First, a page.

A New Documentary On The Making Of J Dilla’s “The Diary” Features The Man, Himself (Video)

While not his first posthumous album, J Dilla’s The Diary stands apart from those of the past. The Mass Appeal and PayJay collaboration on the sixth J Dilla album since his 2006 death is comprised entirely of unissued material but what makes it more unique is its inclusion of the late producer’s skills as an MC. Previously flexed on his solo work like Welcome 2 Detroit, Ruff Draft, and others, Dilla’s rapping on The Diary appears over not only beats of his own making, but also those from Hi-Tek, Pete Rock, Madlib, and more. A beautifully creative and enduring encapsulation of the late artist’s prodigious influence on his contemporaries and future generations, a new mini-documentary explores the notion that much of the album’s structure was decided by Jay Dee himself while also exposing how much thoughtfulness others involved brought to the project.

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Produced by Mass Appeal, “The Making of J Dilla’s ‘The Diary'” blends footage of Dilla’s own words with interviews from album collaborators including Hi-Tek, who says “This album is more so [Dilla’s] vocal album. He really wanted to work with other producers and show his Rap skills.” Karriem Riggins says “that dude was super lyrical and had a vision. Like, even picking beats from other artists, he knew how to write to those beats.” Snoop Dogg airs feelings he has about the late icon’s beatmaking skills, saying “this lane that Detroit boys got, there’s something about it, and he was able to bring it all the way to life through producing. Not just making a beat but producing a song that made people feel good everywhere.” But it’s the opening clip of a Dilla interview that really speaks loudest, as he responds to being asked which producers’ work he’d like to rhyme over – and his responses will sound familiar to Heads.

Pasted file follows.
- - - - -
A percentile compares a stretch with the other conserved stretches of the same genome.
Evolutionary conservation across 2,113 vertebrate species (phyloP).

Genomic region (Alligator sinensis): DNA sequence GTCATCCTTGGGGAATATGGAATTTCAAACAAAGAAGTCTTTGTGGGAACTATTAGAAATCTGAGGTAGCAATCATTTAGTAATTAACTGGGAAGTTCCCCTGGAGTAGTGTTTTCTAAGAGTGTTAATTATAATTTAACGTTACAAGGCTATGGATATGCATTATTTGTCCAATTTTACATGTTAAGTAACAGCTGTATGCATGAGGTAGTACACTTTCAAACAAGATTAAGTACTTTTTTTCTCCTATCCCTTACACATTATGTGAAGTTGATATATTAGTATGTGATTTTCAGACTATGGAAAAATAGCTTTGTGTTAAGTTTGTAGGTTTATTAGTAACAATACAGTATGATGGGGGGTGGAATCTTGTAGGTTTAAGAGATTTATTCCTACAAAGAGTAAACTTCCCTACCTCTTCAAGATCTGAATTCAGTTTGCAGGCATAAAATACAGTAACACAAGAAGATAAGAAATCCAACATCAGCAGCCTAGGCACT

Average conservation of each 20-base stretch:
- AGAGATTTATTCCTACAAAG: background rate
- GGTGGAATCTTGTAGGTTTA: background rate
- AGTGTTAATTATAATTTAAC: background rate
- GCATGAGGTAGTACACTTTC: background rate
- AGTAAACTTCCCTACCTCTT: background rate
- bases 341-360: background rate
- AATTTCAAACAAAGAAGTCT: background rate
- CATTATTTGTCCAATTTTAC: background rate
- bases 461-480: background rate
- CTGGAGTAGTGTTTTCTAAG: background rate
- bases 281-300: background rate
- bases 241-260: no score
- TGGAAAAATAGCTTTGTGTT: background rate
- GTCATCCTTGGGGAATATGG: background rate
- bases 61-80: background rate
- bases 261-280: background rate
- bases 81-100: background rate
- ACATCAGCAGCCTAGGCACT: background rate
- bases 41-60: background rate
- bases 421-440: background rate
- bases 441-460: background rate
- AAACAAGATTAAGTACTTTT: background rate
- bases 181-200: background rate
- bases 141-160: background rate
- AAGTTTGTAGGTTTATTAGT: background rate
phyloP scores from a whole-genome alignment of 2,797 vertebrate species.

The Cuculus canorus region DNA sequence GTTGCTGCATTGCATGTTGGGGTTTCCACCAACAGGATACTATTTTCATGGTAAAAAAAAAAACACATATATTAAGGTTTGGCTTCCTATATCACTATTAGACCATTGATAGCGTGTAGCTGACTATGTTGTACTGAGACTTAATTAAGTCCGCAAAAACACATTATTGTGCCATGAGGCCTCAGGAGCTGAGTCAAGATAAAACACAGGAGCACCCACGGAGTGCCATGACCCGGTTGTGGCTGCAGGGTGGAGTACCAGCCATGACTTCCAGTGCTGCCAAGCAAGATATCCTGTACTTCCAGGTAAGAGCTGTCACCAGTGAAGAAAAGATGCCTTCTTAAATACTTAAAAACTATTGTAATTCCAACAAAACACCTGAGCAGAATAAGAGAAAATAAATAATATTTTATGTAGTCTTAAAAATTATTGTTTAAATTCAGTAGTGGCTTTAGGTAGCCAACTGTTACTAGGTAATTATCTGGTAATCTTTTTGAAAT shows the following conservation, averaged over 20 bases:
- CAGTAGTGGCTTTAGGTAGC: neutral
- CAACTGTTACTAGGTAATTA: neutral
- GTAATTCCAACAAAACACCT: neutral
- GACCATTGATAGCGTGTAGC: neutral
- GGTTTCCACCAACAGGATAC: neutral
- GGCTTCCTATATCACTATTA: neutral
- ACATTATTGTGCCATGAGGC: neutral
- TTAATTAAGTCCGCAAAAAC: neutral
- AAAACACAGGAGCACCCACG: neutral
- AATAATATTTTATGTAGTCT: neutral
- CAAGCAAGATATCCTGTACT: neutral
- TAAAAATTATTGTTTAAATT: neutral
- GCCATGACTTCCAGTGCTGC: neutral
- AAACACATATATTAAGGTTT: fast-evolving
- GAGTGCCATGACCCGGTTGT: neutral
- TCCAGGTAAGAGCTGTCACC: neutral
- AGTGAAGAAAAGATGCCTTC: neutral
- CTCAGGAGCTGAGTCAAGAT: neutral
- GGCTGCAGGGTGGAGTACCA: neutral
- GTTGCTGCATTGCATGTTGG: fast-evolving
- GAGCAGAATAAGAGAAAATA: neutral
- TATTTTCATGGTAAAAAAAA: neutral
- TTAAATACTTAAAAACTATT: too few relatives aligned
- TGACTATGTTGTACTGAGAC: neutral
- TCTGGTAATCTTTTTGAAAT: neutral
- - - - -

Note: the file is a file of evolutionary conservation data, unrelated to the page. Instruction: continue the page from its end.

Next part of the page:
Though less than seven-minutes long, the film is detailed in its approach, acknowledging not only Dilla’s prowess with the pen but also the somewhat troubled history of the album’s making from being shelved by MCA Records to its eventual foray into the light of day more than a decade later.